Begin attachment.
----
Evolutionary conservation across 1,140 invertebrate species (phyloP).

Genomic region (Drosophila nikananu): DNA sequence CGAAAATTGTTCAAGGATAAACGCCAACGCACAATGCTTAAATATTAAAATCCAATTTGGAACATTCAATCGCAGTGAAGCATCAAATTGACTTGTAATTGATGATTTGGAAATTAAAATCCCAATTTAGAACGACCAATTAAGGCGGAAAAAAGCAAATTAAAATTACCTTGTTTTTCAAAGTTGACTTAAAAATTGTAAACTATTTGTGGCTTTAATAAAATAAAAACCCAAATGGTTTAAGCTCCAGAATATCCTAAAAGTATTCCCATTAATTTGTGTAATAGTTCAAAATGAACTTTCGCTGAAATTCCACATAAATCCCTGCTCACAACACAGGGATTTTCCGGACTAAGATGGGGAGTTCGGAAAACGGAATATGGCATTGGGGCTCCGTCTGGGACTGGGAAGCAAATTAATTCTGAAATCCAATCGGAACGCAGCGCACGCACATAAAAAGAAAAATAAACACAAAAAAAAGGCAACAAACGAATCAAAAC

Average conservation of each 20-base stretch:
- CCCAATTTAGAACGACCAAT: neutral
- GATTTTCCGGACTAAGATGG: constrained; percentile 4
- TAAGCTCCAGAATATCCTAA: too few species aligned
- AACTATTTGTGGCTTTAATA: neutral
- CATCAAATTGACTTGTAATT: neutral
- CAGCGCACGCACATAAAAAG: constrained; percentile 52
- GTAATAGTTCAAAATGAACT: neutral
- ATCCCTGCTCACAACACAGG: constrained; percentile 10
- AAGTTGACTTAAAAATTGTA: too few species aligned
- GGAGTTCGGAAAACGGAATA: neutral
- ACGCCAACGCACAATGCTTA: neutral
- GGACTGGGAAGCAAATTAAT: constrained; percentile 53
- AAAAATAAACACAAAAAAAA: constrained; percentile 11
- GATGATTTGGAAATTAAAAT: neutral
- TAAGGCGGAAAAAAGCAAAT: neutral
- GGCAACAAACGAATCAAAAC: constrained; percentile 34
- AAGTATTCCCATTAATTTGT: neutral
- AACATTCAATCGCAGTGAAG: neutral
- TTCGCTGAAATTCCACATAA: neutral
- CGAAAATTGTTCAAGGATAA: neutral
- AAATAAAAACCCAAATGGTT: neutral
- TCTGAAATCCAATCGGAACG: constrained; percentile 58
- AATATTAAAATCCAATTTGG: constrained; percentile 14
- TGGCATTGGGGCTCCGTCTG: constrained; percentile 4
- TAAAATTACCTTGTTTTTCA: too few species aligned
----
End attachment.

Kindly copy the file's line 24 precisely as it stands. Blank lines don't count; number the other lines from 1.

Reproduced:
- AAATAAAAACCCAAATGGTT: neutral